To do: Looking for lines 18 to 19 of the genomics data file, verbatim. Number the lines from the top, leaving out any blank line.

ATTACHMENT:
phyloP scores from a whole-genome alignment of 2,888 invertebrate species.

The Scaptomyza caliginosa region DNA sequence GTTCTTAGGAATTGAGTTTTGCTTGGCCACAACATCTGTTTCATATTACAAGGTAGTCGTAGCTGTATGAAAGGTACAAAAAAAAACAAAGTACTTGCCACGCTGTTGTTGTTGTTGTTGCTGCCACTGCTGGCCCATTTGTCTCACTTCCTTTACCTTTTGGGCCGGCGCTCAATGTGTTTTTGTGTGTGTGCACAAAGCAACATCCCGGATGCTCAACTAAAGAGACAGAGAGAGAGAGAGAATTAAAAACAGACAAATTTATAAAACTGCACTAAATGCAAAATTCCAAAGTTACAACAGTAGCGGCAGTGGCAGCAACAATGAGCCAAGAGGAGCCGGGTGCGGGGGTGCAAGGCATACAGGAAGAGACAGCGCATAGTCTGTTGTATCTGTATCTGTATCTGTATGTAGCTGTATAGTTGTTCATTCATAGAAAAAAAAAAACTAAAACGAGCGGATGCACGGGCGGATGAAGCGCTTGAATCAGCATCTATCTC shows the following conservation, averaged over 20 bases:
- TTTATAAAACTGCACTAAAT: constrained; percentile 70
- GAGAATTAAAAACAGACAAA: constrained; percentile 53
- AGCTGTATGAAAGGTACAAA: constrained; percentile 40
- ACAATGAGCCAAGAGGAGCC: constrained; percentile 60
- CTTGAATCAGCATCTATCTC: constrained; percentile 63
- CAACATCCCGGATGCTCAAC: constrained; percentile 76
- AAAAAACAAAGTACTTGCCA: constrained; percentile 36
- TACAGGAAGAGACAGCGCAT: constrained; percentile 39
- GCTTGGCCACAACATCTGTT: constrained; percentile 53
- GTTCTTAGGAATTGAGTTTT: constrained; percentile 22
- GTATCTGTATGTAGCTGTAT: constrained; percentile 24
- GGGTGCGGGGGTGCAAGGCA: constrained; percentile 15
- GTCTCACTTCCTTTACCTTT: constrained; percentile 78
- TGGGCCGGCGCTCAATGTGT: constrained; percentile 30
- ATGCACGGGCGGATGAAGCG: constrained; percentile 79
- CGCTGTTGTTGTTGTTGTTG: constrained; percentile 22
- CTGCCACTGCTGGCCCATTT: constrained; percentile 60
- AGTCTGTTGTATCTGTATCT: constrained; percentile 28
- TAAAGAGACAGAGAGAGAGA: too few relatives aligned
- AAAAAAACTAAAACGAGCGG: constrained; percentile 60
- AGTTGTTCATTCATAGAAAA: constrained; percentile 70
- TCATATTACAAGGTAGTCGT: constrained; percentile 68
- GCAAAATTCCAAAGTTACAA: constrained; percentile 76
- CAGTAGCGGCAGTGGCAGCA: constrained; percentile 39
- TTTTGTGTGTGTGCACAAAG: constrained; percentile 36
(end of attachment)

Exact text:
- CGCTGTTGTTGTTGTTGTTG: constrained; percentile 22
- CTGCCACTGCTGGCCCATTT: constrained; percentile 60